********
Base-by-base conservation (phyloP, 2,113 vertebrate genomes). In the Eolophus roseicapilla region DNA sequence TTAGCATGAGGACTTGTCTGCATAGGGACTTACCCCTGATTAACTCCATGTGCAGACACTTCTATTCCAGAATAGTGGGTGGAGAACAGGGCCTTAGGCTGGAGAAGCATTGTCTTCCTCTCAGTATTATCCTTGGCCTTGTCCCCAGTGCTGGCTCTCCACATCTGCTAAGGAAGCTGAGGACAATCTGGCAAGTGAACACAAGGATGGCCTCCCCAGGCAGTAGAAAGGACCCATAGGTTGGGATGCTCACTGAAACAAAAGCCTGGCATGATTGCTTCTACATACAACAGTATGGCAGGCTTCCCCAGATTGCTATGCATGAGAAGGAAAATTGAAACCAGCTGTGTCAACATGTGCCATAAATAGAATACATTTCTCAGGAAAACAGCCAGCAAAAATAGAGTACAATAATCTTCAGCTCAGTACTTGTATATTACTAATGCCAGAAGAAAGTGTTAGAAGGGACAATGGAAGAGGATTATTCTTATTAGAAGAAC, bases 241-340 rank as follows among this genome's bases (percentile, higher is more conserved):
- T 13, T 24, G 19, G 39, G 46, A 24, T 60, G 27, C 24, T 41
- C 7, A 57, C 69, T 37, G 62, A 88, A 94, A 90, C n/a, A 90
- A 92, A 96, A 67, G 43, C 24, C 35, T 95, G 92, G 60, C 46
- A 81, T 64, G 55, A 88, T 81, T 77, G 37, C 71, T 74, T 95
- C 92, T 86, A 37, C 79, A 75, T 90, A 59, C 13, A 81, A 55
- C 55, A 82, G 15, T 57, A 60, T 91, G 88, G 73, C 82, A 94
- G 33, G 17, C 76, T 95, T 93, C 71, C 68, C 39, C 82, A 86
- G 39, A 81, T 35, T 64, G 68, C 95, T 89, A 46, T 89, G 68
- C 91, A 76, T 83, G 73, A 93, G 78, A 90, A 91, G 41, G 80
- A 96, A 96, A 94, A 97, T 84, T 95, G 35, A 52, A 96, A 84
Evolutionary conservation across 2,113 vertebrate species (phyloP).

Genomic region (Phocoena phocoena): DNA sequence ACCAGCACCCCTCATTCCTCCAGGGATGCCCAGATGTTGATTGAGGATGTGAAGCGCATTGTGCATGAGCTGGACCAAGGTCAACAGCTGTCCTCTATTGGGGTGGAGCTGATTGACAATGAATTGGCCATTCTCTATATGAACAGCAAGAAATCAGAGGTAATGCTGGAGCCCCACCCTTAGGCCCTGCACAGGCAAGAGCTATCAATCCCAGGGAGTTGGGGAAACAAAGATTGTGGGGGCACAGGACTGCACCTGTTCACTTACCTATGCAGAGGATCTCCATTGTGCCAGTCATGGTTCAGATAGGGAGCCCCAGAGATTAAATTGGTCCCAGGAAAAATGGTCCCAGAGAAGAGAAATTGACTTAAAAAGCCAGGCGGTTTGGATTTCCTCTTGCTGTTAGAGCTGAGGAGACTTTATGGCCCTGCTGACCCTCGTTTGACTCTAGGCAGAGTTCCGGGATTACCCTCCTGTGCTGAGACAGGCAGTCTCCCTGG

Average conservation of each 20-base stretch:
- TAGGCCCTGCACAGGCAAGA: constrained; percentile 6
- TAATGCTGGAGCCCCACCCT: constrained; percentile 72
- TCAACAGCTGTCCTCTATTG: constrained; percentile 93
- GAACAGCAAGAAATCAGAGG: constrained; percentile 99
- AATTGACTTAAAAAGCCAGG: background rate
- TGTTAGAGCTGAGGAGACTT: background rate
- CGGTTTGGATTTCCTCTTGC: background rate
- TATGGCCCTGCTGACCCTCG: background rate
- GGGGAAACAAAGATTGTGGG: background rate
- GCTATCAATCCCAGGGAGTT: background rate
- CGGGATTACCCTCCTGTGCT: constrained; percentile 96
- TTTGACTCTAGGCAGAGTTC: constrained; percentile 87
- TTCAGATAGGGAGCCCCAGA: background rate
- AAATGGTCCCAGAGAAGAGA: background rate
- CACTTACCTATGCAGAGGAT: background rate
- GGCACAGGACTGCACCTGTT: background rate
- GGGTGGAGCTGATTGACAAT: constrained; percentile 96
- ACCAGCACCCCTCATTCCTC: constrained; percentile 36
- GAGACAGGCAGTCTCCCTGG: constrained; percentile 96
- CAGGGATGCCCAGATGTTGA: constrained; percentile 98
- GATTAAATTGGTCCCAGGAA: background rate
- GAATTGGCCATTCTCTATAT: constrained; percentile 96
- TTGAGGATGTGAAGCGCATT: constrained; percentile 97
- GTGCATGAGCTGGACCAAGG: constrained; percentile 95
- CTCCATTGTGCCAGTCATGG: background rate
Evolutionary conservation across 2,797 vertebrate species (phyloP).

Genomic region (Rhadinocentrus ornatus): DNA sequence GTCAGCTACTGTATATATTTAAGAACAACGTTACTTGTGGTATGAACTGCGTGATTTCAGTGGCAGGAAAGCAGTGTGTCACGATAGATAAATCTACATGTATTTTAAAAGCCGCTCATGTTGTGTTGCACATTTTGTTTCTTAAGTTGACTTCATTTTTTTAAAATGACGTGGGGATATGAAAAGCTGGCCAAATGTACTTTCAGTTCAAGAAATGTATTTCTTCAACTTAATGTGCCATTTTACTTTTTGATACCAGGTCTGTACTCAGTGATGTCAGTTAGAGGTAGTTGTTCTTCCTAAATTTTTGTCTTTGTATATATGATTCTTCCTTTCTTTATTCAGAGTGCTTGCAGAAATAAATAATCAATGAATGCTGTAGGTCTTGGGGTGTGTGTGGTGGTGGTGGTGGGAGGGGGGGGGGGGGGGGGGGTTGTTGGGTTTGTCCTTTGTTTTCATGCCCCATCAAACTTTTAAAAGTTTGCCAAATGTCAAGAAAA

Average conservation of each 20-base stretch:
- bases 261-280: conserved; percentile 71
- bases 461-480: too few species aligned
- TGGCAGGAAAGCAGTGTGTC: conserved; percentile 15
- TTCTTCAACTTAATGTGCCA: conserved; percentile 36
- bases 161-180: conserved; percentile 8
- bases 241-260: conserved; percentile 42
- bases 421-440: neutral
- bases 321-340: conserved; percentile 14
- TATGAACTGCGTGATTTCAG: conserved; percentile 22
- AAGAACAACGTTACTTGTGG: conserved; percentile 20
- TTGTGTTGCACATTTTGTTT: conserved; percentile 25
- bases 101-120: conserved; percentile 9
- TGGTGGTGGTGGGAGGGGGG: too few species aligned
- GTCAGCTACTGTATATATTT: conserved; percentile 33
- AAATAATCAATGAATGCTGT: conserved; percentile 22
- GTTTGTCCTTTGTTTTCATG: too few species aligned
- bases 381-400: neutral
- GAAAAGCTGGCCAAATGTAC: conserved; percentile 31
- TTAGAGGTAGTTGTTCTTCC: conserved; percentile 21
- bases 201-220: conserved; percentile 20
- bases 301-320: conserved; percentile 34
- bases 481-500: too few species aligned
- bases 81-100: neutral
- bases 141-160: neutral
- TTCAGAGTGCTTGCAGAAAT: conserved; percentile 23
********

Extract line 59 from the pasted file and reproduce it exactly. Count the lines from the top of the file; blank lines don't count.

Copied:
- bases 381-400: neutral